Clergy/Leaders’ Mail-list No. 2-026 (Sermon – topical)
THE PATH TO EFFECTIVE MINISTRY (1 Corinthians 12:1-11)
by Rod Benson
Russ Blowers is a pastor and an active member of the Indianapolis Rotary Club. Each week at club meetings a different member gives a brief summary of his job. This is what Russ said:
“I’m with a global enterprise. We have branches all over the world, and representatives in nearly every parliament and boardroom on earth. We run hospitals, feeding stations, crisis pregnancy centres, publishing houses, and nursing homes.
“We care for our clients from birth to death. We’re into life insurance and fire insurance. We perform heart transplants. Our original Organiser owns all the real estate on earth plus an assortment of galaxies and constellations. He knows everything and lives everywhere.
“Our product is free for the asking. Our CEO was born in a hick town, worked as a carpenter, didn’t own a home, was misunderstood by his family, hated by his enemies, walked on water, was condemned to death without a trial, and rose from the dead – I talk with him every day.”
It’s great to see someone so passionate about God, about the church of Jesus Christ, and about Christian ministry. Sometimes I find it hard to be passionate about the church, and I find it difficult to focus on ministry.
But then I remember Jesus. I remember that he came from heaven to earth to rescue me and renew my life. I remember that he worked hard and prayed hard, and still there were crowds of critics and multitudes of half-hearted believers.
I remember that he kept his focus, and maintained his passion, and gritted his teeth, and steeled his will to complete the work for which God sent him to us.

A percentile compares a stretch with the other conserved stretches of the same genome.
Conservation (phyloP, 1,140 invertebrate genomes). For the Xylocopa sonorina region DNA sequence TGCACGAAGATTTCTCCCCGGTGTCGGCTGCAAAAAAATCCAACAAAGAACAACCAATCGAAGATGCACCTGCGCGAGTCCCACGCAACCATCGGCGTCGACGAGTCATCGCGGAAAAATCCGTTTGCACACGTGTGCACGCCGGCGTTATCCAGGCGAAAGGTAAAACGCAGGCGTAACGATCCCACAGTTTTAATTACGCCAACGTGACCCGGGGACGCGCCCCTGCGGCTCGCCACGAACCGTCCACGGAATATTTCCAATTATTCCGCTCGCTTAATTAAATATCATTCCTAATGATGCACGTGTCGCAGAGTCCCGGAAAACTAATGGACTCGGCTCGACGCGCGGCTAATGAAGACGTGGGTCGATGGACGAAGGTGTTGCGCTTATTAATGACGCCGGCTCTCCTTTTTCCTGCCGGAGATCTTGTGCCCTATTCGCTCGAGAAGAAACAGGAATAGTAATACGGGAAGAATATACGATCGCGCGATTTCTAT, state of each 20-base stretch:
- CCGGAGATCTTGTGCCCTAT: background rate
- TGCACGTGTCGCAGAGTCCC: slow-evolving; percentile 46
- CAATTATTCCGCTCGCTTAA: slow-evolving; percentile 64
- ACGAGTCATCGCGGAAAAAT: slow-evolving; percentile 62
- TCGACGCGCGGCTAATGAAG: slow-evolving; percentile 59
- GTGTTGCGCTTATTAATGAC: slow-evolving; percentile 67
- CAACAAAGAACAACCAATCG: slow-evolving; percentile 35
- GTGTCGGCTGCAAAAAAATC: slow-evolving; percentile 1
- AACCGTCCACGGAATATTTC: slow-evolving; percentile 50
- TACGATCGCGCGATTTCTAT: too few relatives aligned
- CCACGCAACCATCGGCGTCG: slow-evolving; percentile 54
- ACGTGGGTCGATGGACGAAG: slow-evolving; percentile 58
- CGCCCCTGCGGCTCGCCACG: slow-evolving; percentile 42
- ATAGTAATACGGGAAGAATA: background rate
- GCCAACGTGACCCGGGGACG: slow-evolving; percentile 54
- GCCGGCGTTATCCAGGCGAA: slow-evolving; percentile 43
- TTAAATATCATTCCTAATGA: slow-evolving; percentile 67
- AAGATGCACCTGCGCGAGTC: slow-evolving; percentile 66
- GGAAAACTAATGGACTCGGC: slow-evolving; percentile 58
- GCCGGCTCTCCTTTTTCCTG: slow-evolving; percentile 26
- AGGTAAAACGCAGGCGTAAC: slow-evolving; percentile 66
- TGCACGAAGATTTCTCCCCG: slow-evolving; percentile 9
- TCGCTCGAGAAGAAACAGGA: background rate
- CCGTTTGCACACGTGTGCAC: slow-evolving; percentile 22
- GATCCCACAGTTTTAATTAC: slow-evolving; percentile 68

I remember that he dealt with sin, and conquered evil, and overcame death, and emerged as the glorious victor, and received the praise of heaven and the eternal commendation of his Father.
And I want to be like Jesus. I’m inspired to be more like him in character, ministry and mission. I want to be a faithful servant, a good follower.
So I take the path that leads to effective ministry, and I watch out for those things that destroy effective ministry, and avoid them or deny their power.
What attitudes or behaviours can destroy my ministry? What kind of things can leave my gifts latent and lifeless, and my character tarnished, and my potential for God wrecked? What unplugs my ministry?
Ministry gets unplugged when I want – when I’m doing ministry for personal gain or prestige or financial reward. If my motivation is not grounded in love and a desire to edify the church or evangelise the world, I’m wanting what God does not want for me.
Ministry gets unplugged when I waffle – when I’m full of words, but what I say doesn’t ring true, or camouflages character flaws or incompetence, or is simply irrelevant.
Ministry gets unplugged when I waft – when I try one thing, then another, without stickability and without stability.
Ministry gets unplugged when I wilt – when I get so busy with things that don’t matter that I don’t have time for what is important, or time for self-care.
Or I’m doing things I’m not gifted to do, perhaps because I feel there is no one else to do them. Or I’m doing exactly what God wants me to do, but I’m doing it with such intensity and investing such long hours in it that I burn out.
Ministry gets unplugged when I walk – when I wander like a nomad from church to church, or like a pilgrim who feels the need to keep moving but knows neither their purpose or their destination.
And ministry gets unplugged when I say, “I won’t” – to God, to other leaders in the church, or to myself.